posted by arto at 1:51 AM on March 21, 2003


My favourite African singer has to be Cesare Evoria. She's a bare-footed singer with a captivating voice. Thankfully, much smoking & drinking have not affected her vocal power.
posted by taratan at 3:49 AM on March 21, 2003


That's pretty comprehensive stuff, languagehat, thanks.
King Sunny Ade is in some college-comedy/coming of age film as the band who save the party, points to anyone who can name it.
Damon Albarn has been buzzing around Mali recently, mostly worth listening to. You can hear some of this type of music on Radio 3 (online).
madam, have you experienced the oneness of juju?
The rich seam of old Afro-whatever music is being mined intensively now (as seen on my previous MefiSwap CD). African pop-music today is almost as pathetic as that in US/Europe, from what I have heard.
posted by asok at 3:58 AM on March 21, 2003


Sorry to derail this thread even farther towards juju, but my favorite musician is I.K. Dairo, M.B.E. one of the fathers of modern juju. I was lucky enough to study with him before he died, when he taught at the University of Washington.

Sadly, juju music in Nigeria is dying, with Sunny being the last serious performer. Once he dies, I'm afraid that the genre will die with him. Even Obey has quit juju and is now singing gospel music.

However, that does not mean that all current pop music in Africa is pathetic. On the Nigerian tip, I advise Afro-beat fans to check out Lagbaja!. And if you're courageous enough, you might try a visit to Motherlan', his nightclub in Lagos where one never tires of dancing and singing along and just generally having a good time.

zaelic -- are you sure about that Yoruba? I think it would be "mo ti ro ti o mo o" -- I thought that you knew. And the "bro" is understood, although if you wanted to say it you might say "ore mi" (my friend), or even just "bro." There is no Yoruba word for brother.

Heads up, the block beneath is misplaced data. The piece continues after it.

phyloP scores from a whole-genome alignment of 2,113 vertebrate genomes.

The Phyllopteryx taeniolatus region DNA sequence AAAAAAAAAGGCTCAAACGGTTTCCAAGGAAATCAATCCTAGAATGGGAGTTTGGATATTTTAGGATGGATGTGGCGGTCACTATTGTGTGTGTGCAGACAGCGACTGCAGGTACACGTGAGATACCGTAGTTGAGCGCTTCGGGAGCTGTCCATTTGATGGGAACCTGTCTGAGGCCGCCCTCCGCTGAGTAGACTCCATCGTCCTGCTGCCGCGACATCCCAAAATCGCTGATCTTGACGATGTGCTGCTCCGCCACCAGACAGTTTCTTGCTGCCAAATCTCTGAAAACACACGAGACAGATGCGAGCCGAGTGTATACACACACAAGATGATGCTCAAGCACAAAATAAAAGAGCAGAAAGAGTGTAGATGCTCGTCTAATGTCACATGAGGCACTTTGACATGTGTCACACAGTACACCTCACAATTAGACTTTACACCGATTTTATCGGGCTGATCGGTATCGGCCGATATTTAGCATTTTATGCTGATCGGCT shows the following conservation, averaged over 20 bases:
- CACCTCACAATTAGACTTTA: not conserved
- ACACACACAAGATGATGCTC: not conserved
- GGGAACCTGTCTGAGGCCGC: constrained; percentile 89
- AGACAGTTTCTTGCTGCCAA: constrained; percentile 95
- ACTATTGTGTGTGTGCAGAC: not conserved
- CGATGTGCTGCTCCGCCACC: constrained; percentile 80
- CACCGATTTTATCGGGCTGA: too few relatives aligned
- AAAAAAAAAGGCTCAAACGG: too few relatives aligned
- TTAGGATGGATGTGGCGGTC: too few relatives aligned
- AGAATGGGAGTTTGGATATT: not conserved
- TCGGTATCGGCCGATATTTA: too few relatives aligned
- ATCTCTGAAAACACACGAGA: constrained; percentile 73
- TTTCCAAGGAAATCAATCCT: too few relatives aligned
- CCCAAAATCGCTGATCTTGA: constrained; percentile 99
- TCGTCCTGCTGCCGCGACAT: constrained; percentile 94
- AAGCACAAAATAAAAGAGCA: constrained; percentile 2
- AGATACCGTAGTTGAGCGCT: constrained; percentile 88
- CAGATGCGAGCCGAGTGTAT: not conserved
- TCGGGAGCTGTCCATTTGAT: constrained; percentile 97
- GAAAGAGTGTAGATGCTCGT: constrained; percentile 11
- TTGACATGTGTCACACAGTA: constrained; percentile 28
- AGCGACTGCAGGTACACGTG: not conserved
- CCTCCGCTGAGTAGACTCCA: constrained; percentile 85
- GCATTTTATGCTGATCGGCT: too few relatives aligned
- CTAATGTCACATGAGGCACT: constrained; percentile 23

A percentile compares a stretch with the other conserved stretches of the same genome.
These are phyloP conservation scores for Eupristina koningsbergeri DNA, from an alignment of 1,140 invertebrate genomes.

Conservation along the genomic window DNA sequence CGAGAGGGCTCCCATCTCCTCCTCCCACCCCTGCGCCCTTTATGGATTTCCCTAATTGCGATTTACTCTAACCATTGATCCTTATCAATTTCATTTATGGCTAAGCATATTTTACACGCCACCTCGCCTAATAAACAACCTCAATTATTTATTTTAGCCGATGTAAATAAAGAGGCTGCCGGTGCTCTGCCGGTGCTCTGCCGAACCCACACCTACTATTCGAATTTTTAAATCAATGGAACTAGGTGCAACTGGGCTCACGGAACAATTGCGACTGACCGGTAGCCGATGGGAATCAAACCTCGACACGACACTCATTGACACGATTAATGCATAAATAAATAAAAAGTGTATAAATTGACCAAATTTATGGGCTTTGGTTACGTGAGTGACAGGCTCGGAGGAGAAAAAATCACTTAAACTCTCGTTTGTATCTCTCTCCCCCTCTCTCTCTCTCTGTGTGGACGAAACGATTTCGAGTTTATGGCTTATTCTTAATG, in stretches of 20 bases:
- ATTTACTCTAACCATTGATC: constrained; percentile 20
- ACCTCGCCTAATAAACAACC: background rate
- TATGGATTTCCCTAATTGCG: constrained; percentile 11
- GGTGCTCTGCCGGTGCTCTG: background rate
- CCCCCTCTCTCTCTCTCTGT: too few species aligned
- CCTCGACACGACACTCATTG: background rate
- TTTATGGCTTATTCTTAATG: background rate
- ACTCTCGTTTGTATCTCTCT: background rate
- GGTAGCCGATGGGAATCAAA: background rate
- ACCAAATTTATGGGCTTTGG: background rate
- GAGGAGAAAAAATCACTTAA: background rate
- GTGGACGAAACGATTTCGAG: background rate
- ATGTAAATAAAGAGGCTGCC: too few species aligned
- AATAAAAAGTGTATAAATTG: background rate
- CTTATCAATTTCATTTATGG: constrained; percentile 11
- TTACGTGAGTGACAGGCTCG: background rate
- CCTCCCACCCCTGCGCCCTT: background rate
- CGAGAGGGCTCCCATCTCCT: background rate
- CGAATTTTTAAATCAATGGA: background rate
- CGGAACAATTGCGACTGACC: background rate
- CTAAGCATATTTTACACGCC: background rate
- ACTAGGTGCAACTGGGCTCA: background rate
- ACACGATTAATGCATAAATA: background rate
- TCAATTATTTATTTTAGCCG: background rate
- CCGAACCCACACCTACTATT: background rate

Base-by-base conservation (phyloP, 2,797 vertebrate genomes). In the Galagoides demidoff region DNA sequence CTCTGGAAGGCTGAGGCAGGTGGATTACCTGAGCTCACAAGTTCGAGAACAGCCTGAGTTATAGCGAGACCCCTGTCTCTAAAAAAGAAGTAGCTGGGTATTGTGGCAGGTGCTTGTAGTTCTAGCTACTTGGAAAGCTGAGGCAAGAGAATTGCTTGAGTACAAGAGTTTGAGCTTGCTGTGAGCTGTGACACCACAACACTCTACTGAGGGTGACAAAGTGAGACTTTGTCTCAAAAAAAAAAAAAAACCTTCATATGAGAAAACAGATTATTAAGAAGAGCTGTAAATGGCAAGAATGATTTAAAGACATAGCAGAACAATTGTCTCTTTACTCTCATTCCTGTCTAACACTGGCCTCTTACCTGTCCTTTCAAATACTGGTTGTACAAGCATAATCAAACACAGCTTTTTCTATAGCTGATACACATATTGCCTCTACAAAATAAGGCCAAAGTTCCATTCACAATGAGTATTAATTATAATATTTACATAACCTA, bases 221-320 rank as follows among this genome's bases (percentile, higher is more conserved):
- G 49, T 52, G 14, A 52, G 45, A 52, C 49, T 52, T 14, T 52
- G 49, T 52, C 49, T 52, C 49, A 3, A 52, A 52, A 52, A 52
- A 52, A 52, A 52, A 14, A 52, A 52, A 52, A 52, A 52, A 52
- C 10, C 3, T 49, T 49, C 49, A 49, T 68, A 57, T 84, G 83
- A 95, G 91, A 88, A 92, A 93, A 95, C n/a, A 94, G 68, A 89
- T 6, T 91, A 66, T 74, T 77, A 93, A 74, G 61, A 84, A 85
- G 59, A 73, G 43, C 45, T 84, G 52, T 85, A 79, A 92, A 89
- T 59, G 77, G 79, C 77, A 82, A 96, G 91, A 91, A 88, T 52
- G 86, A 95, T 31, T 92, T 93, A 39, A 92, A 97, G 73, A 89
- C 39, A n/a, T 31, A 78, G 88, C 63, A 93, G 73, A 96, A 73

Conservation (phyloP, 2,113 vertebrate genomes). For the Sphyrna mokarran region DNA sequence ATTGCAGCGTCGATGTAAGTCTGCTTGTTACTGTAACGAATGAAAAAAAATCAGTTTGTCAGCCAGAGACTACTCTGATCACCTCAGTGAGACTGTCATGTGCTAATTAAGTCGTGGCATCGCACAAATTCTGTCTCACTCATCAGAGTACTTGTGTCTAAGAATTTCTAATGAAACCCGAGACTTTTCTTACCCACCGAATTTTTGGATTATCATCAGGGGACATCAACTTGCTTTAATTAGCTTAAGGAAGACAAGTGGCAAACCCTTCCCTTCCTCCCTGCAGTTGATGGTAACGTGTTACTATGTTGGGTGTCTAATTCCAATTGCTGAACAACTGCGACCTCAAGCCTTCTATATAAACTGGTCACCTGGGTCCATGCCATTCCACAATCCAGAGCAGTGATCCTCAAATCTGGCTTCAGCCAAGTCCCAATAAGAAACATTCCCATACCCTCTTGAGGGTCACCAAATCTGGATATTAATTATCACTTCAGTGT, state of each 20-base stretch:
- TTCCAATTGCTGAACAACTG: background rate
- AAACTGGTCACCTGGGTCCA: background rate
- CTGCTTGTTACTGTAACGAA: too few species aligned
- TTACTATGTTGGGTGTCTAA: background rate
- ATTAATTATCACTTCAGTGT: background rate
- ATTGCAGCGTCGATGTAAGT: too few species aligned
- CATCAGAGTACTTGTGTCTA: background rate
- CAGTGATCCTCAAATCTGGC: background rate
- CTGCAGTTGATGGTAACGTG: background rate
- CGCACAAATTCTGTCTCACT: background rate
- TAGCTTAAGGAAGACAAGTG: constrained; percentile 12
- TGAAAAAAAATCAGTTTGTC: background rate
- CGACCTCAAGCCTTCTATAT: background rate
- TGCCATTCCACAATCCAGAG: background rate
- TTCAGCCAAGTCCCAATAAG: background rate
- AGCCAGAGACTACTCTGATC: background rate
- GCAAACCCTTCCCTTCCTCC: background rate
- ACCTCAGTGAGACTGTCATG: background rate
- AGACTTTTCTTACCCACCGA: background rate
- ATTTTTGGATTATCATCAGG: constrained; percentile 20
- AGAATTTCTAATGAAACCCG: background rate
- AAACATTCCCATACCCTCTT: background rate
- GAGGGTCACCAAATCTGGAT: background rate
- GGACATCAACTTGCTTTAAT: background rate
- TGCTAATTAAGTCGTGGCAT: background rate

posted by vitpil at 7:38 AM on March 21, 2003


beeni, vitpil, mo juba e... it would moo if I could get the tone markers on this Hungarian keyboard. I used to know Obey very well (his sons lived in Boston) and also worked with Sunny on promos back in the 80s and made a Decca LP with Demola Adepoju, his pedal steel player.

The movie referred to is none other than Ferris Bueller's Day Off. Sunny's entire band was flown out for a scene in which Matthew Broderick gets King Sunny to play for the high school dance. Alas, it all wound up on the cutting room floor.

I was somewhat involved in this project, which was making a condom advert into a pop hit: (roughly translated...)
Gold circle, Confidence tablets,
l'a fife t'o s'omo bibi
l'a fi sere rere


Gold Circle Condoms, Confidence tablets,
who makes love to have children
makes love to enjoy as well

Incidentally, if you can study Yoruba at Boston University with Prof. Wande Abimbola. It's kind of like studying latin with the Pope.
posted by zaelic at 9:47 AM on March 21, 2003


oops, bad link. I meant this project.
posted by zaelic at 9:54 AM on March 21, 2003